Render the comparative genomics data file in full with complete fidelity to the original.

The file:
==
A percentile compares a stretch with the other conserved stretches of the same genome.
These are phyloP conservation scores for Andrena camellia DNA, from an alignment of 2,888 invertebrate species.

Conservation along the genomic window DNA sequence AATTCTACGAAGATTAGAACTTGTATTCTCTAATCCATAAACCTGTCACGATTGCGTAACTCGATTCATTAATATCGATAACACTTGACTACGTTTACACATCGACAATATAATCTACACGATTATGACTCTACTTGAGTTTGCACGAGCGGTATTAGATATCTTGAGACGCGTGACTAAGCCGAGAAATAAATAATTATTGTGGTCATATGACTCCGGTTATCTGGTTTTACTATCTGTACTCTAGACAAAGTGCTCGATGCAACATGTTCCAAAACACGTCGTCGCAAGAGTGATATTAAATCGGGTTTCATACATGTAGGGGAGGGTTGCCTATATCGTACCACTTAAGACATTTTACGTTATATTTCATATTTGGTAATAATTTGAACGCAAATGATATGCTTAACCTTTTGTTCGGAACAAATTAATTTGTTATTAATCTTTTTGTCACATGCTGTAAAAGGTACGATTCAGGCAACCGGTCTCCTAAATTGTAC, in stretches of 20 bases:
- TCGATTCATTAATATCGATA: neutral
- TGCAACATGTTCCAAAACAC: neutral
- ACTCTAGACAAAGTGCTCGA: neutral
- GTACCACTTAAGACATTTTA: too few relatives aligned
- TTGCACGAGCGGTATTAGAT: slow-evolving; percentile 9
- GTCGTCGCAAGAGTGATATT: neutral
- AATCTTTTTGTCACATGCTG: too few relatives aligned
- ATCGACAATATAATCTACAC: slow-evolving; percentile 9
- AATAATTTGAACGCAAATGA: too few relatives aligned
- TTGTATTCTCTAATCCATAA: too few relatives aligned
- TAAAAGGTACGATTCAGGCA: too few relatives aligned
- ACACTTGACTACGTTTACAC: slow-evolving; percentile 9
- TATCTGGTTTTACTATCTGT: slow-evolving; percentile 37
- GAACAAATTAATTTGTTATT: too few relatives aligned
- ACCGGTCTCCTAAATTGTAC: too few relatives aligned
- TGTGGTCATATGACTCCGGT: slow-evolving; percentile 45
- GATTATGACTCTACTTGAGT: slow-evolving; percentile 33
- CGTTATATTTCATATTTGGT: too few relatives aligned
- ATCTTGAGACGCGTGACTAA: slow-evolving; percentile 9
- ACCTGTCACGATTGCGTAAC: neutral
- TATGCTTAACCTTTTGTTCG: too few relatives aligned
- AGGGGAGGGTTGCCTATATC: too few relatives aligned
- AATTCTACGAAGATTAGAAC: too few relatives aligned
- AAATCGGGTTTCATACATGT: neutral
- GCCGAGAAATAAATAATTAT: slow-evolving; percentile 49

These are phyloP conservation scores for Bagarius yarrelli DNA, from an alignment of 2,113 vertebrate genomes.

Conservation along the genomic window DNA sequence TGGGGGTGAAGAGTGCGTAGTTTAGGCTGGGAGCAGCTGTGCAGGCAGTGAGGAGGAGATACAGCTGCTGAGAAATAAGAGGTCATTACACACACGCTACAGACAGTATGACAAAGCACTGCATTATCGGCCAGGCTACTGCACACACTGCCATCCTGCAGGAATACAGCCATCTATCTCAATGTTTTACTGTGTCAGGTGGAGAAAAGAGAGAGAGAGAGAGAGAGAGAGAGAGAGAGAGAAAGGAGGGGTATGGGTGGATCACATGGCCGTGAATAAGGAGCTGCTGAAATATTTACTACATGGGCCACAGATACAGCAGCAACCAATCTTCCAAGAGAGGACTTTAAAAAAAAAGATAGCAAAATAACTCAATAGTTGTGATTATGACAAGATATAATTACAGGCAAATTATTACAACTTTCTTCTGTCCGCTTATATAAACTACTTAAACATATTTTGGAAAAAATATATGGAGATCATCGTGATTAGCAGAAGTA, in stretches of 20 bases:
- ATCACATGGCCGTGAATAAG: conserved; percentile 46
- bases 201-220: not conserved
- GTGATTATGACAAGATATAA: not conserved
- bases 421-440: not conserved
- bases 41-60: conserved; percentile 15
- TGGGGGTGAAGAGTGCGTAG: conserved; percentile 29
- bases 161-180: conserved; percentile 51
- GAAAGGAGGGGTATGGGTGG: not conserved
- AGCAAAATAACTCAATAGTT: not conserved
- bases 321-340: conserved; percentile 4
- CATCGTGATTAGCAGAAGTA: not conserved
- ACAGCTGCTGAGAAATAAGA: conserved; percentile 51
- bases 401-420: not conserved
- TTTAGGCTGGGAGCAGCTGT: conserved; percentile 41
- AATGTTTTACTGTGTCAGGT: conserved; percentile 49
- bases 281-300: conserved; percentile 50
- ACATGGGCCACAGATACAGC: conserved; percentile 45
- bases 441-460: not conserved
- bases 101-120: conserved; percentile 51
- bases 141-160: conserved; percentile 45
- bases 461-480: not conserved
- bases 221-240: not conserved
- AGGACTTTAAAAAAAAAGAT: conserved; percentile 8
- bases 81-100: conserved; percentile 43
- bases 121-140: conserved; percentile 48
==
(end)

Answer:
A percentile compares a stretch with the other conserved stretches of the same genome.
These are phyloP conservation scores for Andrena camellia DNA, from an alignment of 2,888 invertebrate species.

Conservation along the genomic window DNA sequence AATTCTACGAAGATTAGAACTTGTATTCTCTAATCCATAAACCTGTCACGATTGCGTAACTCGATTCATTAATATCGATAACACTTGACTACGTTTACACATCGACAATATAATCTACACGATTATGACTCTACTTGAGTTTGCACGAGCGGTATTAGATATCTTGAGACGCGTGACTAAGCCGAGAAATAAATAATTATTGTGGTCATATGACTCCGGTTATCTGGTTTTACTATCTGTACTCTAGACAAAGTGCTCGATGCAACATGTTCCAAAACACGTCGTCGCAAGAGTGATATTAAATCGGGTTTCATACATGTAGGGGAGGGTTGCCTATATCGTACCACTTAAGACATTTTACGTTATATTTCATATTTGGTAATAATTTGAACGCAAATGATATGCTTAACCTTTTGTTCGGAACAAATTAATTTGTTATTAATCTTTTTGTCACATGCTGTAAAAGGTACGATTCAGGCAACCGGTCTCCTAAATTGTAC, in stretches of 20 bases:
- TCGATTCATTAATATCGATA: neutral
- TGCAACATGTTCCAAAACAC: neutral
- ACTCTAGACAAAGTGCTCGA: neutral
- GTACCACTTAAGACATTTTA: too few relatives aligned
- TTGCACGAGCGGTATTAGAT: slow-evolving; percentile 9
- GTCGTCGCAAGAGTGATATT: neutral
- AATCTTTTTGTCACATGCTG: too few relatives aligned
- ATCGACAATATAATCTACAC: slow-evolving; percentile 9
- AATAATTTGAACGCAAATGA: too few relatives aligned
- TTGTATTCTCTAATCCATAA: too few relatives aligned
- TAAAAGGTACGATTCAGGCA: too few relatives aligned
- ACACTTGACTACGTTTACAC: slow-evolving; percentile 9
- TATCTGGTTTTACTATCTGT: slow-evolving; percentile 37
- GAACAAATTAATTTGTTATT: too few relatives aligned
- ACCGGTCTCCTAAATTGTAC: too few relatives aligned
- TGTGGTCATATGACTCCGGT: slow-evolving; percentile 45
- GATTATGACTCTACTTGAGT: slow-evolving; percentile 33
- CGTTATATTTCATATTTGGT: too few relatives aligned
- ATCTTGAGACGCGTGACTAA: slow-evolving; percentile 9
- ACCTGTCACGATTGCGTAAC: neutral
- TATGCTTAACCTTTTGTTCG: too few relatives aligned
- AGGGGAGGGTTGCCTATATC: too few relatives aligned
- AATTCTACGAAGATTAGAAC: too few relatives aligned
- AAATCGGGTTTCATACATGT: neutral
- GCCGAGAAATAAATAATTAT: slow-evolving; percentile 49

These are phyloP conservation scores for Bagarius yarrelli DNA, from an alignment of 2,113 vertebrate genomes.

Conservation along the genomic window DNA sequence TGGGGGTGAAGAGTGCGTAGTTTAGGCTGGGAGCAGCTGTGCAGGCAGTGAGGAGGAGATACAGCTGCTGAGAAATAAGAGGTCATTACACACACGCTACAGACAGTATGACAAAGCACTGCATTATCGGCCAGGCTACTGCACACACTGCCATCCTGCAGGAATACAGCCATCTATCTCAATGTTTTACTGTGTCAGGTGGAGAAAAGAGAGAGAGAGAGAGAGAGAGAGAGAGAGAGAGAAAGGAGGGGTATGGGTGGATCACATGGCCGTGAATAAGGAGCTGCTGAAATATTTACTACATGGGCCACAGATACAGCAGCAACCAATCTTCCAAGAGAGGACTTTAAAAAAAAAGATAGCAAAATAACTCAATAGTTGTGATTATGACAAGATATAATTACAGGCAAATTATTACAACTTTCTTCTGTCCGCTTATATAAACTACTTAAACATATTTTGGAAAAAATATATGGAGATCATCGTGATTAGCAGAAGTA, in stretches of 20 bases:
- ATCACATGGCCGTGAATAAG: conserved; percentile 46
- bases 201-220: not conserved
- GTGATTATGACAAGATATAA: not conserved
- bases 421-440: not conserved
- bases 41-60: conserved; percentile 15
- TGGGGGTGAAGAGTGCGTAG: conserved; percentile 29
- bases 161-180: conserved; percentile 51
- GAAAGGAGGGGTATGGGTGG: not conserved
- AGCAAAATAACTCAATAGTT: not conserved
- bases 321-340: conserved; percentile 4
- CATCGTGATTAGCAGAAGTA: not conserved
- ACAGCTGCTGAGAAATAAGA: conserved; percentile 51
- bases 401-420: not conserved
- TTTAGGCTGGGAGCAGCTGT: conserved; percentile 41
- AATGTTTTACTGTGTCAGGT: conserved; percentile 49
- bases 281-300: conserved; percentile 50
- ACATGGGCCACAGATACAGC: conserved; percentile 45
- bases 441-460: not conserved
- bases 101-120: conserved; percentile 51
- bases 141-160: conserved; percentile 45
- bases 461-480: not conserved
- bases 221-240: not conserved
- AGGACTTTAAAAAAAAAGAT: conserved; percentile 8
- bases 81-100: conserved; percentile 43
- bases 121-140: conserved; percentile 48